With that said, what can we expect in 2016? According to the article, here are the five major trends to watch for in energy efficiency in 2016:

Continued rock bottom oil prices

Oil prices are ultra low and the oil and gas industry has been hit hard. Exploration and production companies are defaulting, big oil companies are slashing their 2016 budgets, and more than 200,000 jobs globally have been lost.

Analysts expect oil prices to stay at rock bottom because of dropping demand from China and the Paris climate agreement. This suggests countries are committed to reducing their reliance on fossil fuel energy more than before. Some industry-watchers think the low oil prices will completely change the landscape of the oil industry for good.

solar globe_cropContinued growth of solar projects

The solar industry was on fire in 2015, especially in hot markets like the U.S. This popularity can be attributed to cheap solar panel prices, as well as companies capitalizing on new software, analytics, third-party financing, and marketing. Also, the recent renewal of an important tax credit for solar will continue to boost the U.S. solar industry for several more years.

China and India are also big future markets for solar, with China was slated to install as much solar in 2015 as America has done cumulatively to date. Chile and Mexico also have growing solar markets. Bloomberg New Energy Finance predicts solar will account for 35% of new power generation infrastructure built out over the next 25 years. That equals $3.7 trillion that will be spent on small and large scale solar projects globally.

Continued phase out of coal in developed countries

The Paris agreement was a huge signal that coal is being phased out in developed countries like the U.S. and much of Europe. Reliance is even being diminished in China, as the country seeks to clean up its air pollution.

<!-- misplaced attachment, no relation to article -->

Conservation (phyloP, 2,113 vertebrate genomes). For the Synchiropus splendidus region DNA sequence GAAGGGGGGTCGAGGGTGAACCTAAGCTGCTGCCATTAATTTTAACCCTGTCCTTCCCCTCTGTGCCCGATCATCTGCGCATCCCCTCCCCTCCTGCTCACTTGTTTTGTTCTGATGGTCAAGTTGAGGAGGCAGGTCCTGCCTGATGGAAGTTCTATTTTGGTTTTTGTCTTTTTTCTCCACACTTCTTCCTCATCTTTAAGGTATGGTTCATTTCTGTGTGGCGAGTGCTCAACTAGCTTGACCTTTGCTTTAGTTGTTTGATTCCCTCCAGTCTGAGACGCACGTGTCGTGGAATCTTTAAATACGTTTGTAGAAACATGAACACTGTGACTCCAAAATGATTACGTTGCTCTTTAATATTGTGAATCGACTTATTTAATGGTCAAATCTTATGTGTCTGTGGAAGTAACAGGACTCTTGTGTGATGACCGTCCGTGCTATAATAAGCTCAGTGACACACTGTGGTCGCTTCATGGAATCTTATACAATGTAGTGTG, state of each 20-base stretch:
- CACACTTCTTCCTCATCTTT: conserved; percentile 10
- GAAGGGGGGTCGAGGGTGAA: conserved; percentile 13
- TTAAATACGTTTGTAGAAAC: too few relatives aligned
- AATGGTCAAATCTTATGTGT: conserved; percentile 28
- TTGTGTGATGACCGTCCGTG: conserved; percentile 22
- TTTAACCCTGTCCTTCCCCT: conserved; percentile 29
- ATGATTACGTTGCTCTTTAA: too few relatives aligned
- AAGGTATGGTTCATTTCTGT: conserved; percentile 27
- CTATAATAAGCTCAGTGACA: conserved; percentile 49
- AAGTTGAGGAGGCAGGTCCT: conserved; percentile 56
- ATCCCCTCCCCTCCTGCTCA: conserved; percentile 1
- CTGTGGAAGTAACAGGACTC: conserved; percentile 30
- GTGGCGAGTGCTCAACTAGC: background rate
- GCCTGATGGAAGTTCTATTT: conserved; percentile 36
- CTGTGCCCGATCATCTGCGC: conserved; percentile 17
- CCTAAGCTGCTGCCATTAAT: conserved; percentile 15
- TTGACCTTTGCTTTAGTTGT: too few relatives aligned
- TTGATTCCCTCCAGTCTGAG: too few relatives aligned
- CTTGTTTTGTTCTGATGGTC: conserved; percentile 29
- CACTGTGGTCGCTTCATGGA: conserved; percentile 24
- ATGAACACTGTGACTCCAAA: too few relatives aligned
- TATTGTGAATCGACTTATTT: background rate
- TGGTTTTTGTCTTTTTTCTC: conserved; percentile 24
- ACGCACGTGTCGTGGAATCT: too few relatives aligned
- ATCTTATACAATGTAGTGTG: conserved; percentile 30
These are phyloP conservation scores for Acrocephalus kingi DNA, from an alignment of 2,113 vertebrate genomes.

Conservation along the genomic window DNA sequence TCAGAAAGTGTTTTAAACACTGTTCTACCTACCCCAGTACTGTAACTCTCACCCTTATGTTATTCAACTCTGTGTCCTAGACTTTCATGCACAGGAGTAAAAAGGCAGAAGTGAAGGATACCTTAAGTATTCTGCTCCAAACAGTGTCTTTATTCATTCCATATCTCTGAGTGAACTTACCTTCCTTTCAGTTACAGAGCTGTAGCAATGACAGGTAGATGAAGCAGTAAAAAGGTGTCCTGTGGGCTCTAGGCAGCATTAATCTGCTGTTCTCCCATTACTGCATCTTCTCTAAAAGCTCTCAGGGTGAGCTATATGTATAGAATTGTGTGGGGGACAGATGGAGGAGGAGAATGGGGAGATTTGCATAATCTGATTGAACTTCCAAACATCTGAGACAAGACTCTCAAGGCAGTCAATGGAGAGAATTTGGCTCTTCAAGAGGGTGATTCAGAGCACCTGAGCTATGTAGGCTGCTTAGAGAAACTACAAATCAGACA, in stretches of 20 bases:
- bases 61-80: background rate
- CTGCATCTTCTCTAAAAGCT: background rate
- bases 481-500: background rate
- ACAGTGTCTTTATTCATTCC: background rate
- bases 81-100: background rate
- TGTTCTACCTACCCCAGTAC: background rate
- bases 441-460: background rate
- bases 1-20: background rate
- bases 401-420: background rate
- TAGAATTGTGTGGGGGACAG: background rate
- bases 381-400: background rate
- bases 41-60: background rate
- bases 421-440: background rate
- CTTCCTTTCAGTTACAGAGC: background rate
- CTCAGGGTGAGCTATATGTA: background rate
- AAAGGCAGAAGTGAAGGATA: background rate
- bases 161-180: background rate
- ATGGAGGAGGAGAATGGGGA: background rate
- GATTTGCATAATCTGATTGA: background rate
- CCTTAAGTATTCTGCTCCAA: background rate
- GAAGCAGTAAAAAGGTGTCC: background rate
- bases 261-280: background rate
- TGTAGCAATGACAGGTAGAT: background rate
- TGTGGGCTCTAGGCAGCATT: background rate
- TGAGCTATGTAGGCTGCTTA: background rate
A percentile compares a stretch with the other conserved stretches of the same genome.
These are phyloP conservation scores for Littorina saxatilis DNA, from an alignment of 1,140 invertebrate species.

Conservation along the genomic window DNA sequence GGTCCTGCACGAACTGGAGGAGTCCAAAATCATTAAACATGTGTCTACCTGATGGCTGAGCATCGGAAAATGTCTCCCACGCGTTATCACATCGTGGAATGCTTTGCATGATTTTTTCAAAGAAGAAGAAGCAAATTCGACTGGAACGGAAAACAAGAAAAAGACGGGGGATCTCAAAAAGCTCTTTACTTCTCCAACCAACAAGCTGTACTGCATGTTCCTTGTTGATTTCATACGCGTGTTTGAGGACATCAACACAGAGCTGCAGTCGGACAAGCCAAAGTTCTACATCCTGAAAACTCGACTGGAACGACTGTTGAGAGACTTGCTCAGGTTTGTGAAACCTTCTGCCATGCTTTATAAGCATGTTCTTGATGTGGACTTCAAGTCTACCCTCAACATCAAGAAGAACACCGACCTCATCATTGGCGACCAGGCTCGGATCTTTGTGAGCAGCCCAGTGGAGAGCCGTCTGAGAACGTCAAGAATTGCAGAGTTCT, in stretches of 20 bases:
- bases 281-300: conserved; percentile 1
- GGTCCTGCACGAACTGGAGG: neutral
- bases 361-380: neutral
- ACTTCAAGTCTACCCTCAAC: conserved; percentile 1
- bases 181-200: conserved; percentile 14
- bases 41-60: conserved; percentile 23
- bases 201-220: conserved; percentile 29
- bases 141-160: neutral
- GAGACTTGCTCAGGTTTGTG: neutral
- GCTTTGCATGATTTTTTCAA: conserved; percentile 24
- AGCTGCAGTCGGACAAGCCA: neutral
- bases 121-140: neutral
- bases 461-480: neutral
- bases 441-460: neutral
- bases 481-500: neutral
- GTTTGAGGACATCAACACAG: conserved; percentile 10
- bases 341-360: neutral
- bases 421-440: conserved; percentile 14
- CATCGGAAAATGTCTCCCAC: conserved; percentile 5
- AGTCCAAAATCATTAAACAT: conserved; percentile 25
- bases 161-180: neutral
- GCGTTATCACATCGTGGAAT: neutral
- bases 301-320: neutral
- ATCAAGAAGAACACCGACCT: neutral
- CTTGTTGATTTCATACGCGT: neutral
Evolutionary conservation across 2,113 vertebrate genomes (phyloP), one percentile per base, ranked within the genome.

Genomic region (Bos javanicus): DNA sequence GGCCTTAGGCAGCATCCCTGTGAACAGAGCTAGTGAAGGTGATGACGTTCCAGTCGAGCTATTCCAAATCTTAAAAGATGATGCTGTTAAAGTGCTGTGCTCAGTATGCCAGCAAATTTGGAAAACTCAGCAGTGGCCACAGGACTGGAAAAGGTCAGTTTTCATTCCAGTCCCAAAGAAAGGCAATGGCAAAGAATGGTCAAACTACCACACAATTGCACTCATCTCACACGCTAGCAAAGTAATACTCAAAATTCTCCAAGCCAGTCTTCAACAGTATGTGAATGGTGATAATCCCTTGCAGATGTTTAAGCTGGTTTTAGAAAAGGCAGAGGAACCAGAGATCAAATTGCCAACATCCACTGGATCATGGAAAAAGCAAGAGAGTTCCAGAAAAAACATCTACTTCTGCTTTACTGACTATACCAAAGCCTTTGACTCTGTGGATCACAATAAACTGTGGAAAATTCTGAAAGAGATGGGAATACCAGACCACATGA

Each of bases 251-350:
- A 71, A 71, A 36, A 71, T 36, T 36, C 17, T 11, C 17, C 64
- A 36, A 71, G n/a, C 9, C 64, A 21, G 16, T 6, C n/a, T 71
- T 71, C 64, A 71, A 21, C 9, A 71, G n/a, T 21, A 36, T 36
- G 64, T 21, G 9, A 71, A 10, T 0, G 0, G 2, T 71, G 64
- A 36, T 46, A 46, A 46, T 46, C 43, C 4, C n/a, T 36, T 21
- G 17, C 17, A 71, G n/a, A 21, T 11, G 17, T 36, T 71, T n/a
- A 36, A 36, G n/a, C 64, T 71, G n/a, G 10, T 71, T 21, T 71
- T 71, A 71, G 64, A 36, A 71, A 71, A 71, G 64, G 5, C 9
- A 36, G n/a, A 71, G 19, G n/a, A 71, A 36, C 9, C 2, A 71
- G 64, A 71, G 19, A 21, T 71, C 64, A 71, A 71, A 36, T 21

In 2015, the U.S. shed coal jobs and will continue to do so in 2016. Moody’s Investors Service says the coal industry’s earnings in North America fell by 25% this year. Half the world’s coal reserves are now not profitable enough to extract, says the firm.

The only outlier when it comes to coal is India, who says it needs coal along with solar to meet its basic power generation growth needs.

Tentative return of nuclear power

Following the nuclear disaster in Japan in 2011, countries stalled the development of new nuclear plants, and closed down aging plants outright. But now Japan, the U.S., and some countries in Europe, are revisiting new nuclear.

The power generation technology is unique in that it provides a large amount of power around the clock, but doesn’t have carbon emissions. Environmentalists are increasingly beginning to stand behind nuclear for just that reason.

Increased popularity of batteries and energy storageelectric car charging

Thanks to the shrinking costs of lithium-ion batteries, batteries will increasingly be used to power electric cars, help manage the power grid, and store energy for buildings in 2016.

Utilities are using batteries for the power grid as a way to avoid building and using on-demand power plants, which can be inefficient, dirty, and expensive to operate. Electric car makers are also increasingly using cheaper batteries to lower the overall costs of electric cars, making them more affordable for mainstream consumers. And, home and building owners are using batteries as a way to shift electricity use off of the grid (and onto batteries) when power rates are high.

For more details on these 2016 energy trends, read the complete Fortune article.